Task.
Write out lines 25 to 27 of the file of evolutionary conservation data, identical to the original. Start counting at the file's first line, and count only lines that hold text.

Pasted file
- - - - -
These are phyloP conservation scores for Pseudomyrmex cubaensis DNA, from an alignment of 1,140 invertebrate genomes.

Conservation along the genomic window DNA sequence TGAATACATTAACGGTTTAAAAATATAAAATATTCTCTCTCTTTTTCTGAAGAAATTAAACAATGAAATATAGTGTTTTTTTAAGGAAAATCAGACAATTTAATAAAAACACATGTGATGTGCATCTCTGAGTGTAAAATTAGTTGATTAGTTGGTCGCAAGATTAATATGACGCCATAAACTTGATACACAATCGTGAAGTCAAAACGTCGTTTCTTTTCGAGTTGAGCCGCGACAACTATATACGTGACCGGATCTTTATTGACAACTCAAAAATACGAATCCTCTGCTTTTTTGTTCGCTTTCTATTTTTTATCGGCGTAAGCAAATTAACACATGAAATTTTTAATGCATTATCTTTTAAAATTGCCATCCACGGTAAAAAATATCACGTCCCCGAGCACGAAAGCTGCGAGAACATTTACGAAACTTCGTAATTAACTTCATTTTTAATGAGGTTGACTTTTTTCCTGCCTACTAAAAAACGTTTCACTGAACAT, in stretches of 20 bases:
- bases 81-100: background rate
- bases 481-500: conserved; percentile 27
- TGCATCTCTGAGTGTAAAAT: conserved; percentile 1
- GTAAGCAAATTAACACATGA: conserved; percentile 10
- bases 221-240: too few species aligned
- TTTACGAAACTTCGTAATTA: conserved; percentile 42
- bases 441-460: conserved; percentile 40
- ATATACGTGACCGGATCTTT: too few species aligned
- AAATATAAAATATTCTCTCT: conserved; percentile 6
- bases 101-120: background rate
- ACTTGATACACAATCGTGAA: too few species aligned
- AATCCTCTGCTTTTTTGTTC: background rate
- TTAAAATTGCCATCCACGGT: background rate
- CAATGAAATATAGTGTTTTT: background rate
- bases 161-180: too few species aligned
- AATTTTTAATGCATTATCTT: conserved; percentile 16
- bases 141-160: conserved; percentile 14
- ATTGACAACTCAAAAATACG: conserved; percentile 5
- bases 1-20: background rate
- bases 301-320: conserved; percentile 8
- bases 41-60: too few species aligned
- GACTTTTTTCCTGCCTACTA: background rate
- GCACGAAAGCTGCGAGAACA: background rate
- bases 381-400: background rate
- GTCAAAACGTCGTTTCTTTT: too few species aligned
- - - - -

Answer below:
- GCACGAAAGCTGCGAGAACA: background rate
- bases 381-400: background rate
- GTCAAAACGTCGTTTCTTTT: too few species aligned